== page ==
My question is more based on principle rather than design.
I have been in the industry for over years and keep coming to the same question lately; who is responsible for the end product on design and install?
I've had several projects in the last year where a "mechanical engineer (plumbing/HVAC)" are doing the layout for the schematic and bid drawings and don't have the complete knowledge of fire protection. I've had to deal with issues ranging from head spacing to pump specifications... and none of them have been close to code.
Specifically, I have a 3-story building with the 3rd floor at 30'-0" above apparatus / grade so there should be no need for standpipes. The plan/specs require an automatic-wet standpipe with a 125 psi @ 500 pump. I sent an RFI on why the need for the automatic-wet standpipes, where we can do away with standpipes or go to manual/wet and I was rejected. Ultimately, we were told to follow the prints....but we are "delegated" design. Eliminating the pump and standpipes, we could have saved the county $110,000+ (electric included).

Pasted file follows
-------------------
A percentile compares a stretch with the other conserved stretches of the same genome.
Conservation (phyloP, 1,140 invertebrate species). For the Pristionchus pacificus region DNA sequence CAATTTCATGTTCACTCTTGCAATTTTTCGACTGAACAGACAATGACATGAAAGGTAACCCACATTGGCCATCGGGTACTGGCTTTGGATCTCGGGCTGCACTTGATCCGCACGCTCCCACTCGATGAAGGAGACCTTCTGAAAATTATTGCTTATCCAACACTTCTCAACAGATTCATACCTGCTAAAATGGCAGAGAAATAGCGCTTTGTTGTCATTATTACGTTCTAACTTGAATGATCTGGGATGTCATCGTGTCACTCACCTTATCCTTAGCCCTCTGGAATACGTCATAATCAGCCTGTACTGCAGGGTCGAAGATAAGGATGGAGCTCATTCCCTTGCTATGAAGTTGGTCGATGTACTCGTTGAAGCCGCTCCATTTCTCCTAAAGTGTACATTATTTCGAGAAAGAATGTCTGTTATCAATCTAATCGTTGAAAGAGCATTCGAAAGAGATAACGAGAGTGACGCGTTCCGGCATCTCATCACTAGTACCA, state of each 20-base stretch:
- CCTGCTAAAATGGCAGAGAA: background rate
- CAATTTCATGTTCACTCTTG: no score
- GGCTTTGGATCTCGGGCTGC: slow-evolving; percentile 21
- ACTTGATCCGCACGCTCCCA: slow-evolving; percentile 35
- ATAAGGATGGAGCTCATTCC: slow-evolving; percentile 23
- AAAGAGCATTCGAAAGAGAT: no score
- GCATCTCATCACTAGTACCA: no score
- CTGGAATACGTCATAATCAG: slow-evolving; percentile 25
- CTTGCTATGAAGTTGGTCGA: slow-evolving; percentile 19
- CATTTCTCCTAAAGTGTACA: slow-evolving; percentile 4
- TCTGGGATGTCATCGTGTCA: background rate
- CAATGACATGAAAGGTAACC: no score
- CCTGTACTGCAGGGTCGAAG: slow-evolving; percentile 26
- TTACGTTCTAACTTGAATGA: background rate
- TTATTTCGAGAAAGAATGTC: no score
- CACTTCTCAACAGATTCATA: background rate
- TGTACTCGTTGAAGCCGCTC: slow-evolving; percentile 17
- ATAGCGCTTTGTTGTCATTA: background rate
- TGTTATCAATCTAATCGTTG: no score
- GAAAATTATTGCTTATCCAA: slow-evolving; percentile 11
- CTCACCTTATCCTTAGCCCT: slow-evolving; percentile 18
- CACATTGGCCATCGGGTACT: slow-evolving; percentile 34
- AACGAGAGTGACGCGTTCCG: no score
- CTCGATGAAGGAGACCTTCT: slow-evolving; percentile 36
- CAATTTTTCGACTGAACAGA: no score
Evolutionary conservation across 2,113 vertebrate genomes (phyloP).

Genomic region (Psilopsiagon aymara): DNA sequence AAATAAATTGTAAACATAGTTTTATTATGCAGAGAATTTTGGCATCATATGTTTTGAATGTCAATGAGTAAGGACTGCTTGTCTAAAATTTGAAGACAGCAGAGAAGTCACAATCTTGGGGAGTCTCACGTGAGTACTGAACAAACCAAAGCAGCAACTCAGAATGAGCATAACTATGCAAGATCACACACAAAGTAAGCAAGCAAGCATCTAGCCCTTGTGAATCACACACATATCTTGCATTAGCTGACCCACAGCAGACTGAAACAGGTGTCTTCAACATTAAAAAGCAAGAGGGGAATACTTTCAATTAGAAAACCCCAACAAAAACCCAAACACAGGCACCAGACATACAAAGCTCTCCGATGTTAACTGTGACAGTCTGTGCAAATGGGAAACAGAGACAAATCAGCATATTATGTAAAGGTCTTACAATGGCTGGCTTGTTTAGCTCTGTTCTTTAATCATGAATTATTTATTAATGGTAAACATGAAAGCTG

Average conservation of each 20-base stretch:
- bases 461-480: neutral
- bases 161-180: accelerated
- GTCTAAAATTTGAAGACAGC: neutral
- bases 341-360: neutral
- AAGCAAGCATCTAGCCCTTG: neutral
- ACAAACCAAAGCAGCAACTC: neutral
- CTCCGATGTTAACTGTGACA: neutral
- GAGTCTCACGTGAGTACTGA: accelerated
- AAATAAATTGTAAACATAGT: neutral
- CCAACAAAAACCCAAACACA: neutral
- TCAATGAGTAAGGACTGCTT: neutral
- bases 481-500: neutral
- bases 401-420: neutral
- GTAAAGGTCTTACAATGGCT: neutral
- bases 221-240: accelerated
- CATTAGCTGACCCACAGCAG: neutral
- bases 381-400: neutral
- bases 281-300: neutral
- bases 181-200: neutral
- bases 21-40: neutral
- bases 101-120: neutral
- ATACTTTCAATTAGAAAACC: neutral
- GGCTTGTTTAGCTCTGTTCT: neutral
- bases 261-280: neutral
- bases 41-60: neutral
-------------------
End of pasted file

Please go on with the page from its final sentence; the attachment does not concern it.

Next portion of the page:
I now have a church with 36-ft throw sidewalls and the engineer would like to stay with sidewalls and not have any pipe crossing the room; it's not possible with the supply.
In the end, who is responsible for the design and performance of the system?
If the contractor follows the plan/spec, is he liable because he is the "delegated" designer? But if the delegated design needs to change and is rejected, who is liable?
How do you bid plan and spec project if there are multiple issues with the bid plans? Do you redesign and bid it correct? No, you won't get the job. Or, do you bid per prints and then not be allowed change orders because you are the delegated designer?
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